In his latest letter to shareholders of Berkshire Hathaway Inc (NYSE: BRK-A, BRK-B), legendary investor Warren Buffett continued to shed light on his view of long-term energy generation trends. Regarding the $5.6 billion purchase of NV Energy, Buffett noted that the acquisition "offers many possibilities for large investments in renewable energy." Here, he hints at an ongoing transformation of the way humans generate electricity that is sure to have profound effects on most Australian share portfolios.
If Warren Buffett thinks the future is in renewable energy, investors in Aurizon Holdings Ltd (ASX: AZJ) and Whitehaven Coal Limited (ASX: WHC) are betting against him. Aurizon would be a reasonable investment if it were simply milking existing assets for all they are worth, but the company's expansion plans present a major risk to shareholders. Whitehaven Coal is betting a lot on a coal mine expansion that may not be attractive economically, nor capable of proceeding unhampered by litigation or direct action.
Just in case you're in any doubt about what the world's best investor thinks, forgive me for quoting Mr Buffett at greater length:
"MidAmerican's utilities serve regulated retail customers in eleven states. No utility company stretches further. In addition, we are the leader in renewables: From a standing start nine years ago, MidAmerican now accounts for 7% of the country's wind generation capacity, with more on the way. Our share in solar – most of which is still in construction – is even larger."
Warren Buffett is taking a leading role investing in renewable technologies. Readers with an understanding of technology learning curves will be under no doubt as to how this will impact the world: it will lead to lower costs for renewable energy. However, such investments are not risk-free, because certain governments, influenced by powerful players with vested interests in burning coal, threaten to harm the renewable energy industry.
Such a scenario may play out in Australia; former Caltex chairman Dick Warburton, is heading up another review of our Renewable Energy Target. The Sydney Morning Herald reports that "Warburton has made public his doubts that rising carbon dioxide levels are linked to climate change, a view at odds with the vast majority of climate scientists." Buffett alludes to the risk that governments could move against renewable energy when he says, regarding Berkshire's renewable energy investments that, "we put a large amount of trust in future regulation."
Australian renewable energy companies such as Infigen Energy Ltd (ASX: IFN), which own plenty of wind farms, therefore face a risk that government policies may change. That's because the continual uncertainty over the legislation reduces the price received for renewable energy certificates. The worst result for renewable energy developers would be if the government actually reduced the target. Infigen carries too much debt for my liking, but has recently invested further in US wind farms, which may be a wise move (depending on the quality of the assets and price paid).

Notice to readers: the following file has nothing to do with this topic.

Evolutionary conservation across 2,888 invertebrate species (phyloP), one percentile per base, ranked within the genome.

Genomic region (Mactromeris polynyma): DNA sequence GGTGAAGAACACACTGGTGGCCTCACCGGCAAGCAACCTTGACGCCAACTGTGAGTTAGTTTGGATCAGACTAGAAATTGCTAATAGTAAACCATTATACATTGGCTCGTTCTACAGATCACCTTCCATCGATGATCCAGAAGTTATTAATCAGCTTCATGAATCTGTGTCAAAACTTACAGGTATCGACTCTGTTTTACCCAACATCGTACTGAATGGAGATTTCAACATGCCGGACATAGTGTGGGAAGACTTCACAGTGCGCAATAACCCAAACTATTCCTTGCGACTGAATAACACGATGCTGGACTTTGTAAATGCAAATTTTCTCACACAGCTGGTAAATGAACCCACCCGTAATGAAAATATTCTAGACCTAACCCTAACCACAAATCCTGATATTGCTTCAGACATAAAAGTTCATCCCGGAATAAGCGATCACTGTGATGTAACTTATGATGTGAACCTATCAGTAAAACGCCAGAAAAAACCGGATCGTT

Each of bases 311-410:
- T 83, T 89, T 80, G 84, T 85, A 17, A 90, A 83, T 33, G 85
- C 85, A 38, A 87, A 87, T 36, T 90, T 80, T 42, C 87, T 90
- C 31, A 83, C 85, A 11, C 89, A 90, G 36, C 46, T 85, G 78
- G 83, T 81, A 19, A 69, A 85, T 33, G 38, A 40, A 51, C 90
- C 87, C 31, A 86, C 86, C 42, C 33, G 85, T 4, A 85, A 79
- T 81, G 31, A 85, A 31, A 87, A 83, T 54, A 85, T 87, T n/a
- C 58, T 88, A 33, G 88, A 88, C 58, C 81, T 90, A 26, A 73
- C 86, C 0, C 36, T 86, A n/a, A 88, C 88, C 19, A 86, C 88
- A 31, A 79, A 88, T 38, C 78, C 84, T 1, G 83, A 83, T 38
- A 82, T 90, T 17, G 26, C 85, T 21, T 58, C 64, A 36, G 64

The more important implication for Australian investors is the long-term impact that cheaper renewable energy will have on demand for coal. Put simply, humans are increasingly dropping the cost of transitioning away from fossil fuels, particularly coal, the burning of which benefits coalminers at great cost to future generations. All that remains is for the global myriad of indirect subsidies to the coal-burning industry to be gradually scaled back. It's clear that the long-term trend will be away from using the 18th-Century technology, towards 21st-Century technology.
While this is obvious to many, a number of Australian companies seem to have not received the memo. RenewEconomy quoted Tim Buckley, a former Citigroup chief analyst in Australia, as saying:
"We are investing tens of billions of dollars building new assets to promote fossil fuels… [Regarding] the Galilee in particular, [Aurizon's] Abbot Point port infrastructure… is huge and I think it is going to end up leaving us with stranded assets because we are missing the point that China, India, America and Germany are moving full steam towards a low-carbon economy."
Thea Ormerod has eloquently stated the risky nature of coal expansions such as Whitehaven's Maules Creek project thus: "The movement to wind down coalmining in Australia may be counter-cultural but it is the truly conservative one. Its aim is to keep the Earth's ecosystems more or less intact for those who suffer the impact of climate change in developing countries, for our own young people here and for future generations."
Long-term investors would do better to avoid overly exposing themselves to losses resulting from the likely reality that over the next 30 years, the world is going to want less of our coal. Why not invest in safe blue-chip stocks, or established superstars, or growing companies that can export Aussie ingenuity all over the world?